The Man Who Loved Books Too Much

 I just finished a book that I loved and made me think, so I wanted to share.  It’s called The Man Who Loved Books Too Much by Allison Hoover Bartlett.

It was a seriously fast read, but the author, a journalist, did a great job and made me think.  To me, that makes the story a success.  The book itself is a true story about a man who stole rare books for the status of owning them and the pure love of old books.

Bartlett does a really good job of presenting the difference between loving the story and loving the physical book itself, which got me thinking.  Which one am I?  Is one superior to the other?  I hope I love the writing, the plot, the characters more than the paper and binding itself.  I beautiful book can fail to grab my attention and leave little impact on my literary memory.  But an aged leather binding and pages worn soft by people fingers before me who cherished the book like I do is so appealing.  I certainly prefer to hold a book in my hands and read than read on the computer or ebook device, and I did my entire Masters degree online.  It would seem to demonstrate a leaning towards one side of the argument in my case.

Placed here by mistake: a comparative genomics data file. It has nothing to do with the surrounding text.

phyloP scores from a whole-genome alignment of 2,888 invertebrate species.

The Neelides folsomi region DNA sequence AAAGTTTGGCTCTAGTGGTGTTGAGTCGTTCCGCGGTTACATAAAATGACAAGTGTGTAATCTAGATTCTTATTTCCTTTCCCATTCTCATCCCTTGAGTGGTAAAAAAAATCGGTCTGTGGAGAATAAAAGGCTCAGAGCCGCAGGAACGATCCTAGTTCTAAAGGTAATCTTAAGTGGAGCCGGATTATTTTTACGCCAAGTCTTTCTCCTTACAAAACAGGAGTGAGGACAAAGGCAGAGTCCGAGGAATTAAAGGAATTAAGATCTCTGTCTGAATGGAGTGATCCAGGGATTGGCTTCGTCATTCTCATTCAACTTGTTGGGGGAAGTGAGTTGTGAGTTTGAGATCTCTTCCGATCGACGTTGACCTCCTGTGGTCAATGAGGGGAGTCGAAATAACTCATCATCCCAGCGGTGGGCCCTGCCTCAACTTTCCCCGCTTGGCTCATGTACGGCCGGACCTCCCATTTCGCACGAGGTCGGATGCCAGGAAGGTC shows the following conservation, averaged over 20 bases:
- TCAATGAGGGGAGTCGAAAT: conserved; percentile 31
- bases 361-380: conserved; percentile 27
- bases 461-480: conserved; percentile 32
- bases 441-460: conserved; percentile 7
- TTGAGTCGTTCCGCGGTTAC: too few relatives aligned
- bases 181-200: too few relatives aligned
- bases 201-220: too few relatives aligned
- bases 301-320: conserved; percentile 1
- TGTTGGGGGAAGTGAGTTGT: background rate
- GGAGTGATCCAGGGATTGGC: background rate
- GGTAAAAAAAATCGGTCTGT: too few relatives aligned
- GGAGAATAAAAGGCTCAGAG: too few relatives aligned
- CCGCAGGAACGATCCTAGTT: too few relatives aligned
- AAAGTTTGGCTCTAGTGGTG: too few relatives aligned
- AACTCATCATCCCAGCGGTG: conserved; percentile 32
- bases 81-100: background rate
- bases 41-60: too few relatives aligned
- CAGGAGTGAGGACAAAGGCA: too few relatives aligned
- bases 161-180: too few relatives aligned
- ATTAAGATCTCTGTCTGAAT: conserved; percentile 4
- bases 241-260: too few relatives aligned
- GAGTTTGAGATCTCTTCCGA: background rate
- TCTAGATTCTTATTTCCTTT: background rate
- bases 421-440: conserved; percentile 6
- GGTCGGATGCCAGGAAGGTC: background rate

Would I steal for my love of books?  No.  But do I maybe understand why people steal books?  Perhaps.  Gilkey, the main character, remained a confused and mentally distorted character for me.  I can’t understand why anyone wouldn’t care about what’s between the covers of the books they steal, but perhaps that is what made the book so inticing for me.

In an age where temporary digital-ness is replacing everything it seems, the fact that stealing books is a growing crime shows how important and powerful they still are even for Gilkey who sought social status rather than intellectual growth by owning them.  Seriously consider picking the text if you are a fellow book or literature lover.  It won’t disappoint.


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